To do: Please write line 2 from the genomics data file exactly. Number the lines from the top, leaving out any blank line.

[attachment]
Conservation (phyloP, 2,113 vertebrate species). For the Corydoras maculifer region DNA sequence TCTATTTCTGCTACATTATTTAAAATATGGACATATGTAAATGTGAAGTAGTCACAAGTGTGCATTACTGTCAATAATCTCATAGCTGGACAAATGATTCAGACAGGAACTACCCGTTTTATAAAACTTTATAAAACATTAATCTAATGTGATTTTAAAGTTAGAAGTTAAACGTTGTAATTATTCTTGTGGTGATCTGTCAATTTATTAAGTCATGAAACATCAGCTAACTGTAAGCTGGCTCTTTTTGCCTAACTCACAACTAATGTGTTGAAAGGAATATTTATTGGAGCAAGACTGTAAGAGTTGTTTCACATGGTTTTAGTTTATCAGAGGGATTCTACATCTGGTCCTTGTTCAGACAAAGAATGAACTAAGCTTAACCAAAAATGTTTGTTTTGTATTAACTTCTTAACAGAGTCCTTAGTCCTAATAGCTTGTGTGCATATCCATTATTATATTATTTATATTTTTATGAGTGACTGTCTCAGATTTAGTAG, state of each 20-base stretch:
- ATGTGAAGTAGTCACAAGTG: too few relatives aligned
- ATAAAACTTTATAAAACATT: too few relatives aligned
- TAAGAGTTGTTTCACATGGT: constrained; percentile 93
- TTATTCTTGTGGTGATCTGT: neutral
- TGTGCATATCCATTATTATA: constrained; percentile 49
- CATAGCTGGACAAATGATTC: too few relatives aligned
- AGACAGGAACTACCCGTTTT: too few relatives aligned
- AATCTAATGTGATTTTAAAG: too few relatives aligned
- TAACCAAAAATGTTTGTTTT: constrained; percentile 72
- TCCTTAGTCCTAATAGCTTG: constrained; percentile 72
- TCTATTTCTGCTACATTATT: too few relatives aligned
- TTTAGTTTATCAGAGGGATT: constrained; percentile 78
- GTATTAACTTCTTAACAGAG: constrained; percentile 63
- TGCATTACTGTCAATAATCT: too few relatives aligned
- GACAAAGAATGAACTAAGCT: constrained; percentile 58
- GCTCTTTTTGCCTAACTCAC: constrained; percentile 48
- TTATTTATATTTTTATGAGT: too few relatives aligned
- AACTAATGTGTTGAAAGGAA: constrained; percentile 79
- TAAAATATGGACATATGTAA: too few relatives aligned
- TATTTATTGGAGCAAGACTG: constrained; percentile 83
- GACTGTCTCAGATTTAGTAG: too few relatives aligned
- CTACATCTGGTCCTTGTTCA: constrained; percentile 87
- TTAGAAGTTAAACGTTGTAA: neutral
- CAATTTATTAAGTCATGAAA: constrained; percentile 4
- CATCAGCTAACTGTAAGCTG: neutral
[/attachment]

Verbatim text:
- ATGTGAAGTAGTCACAAGTG: too few relatives aligned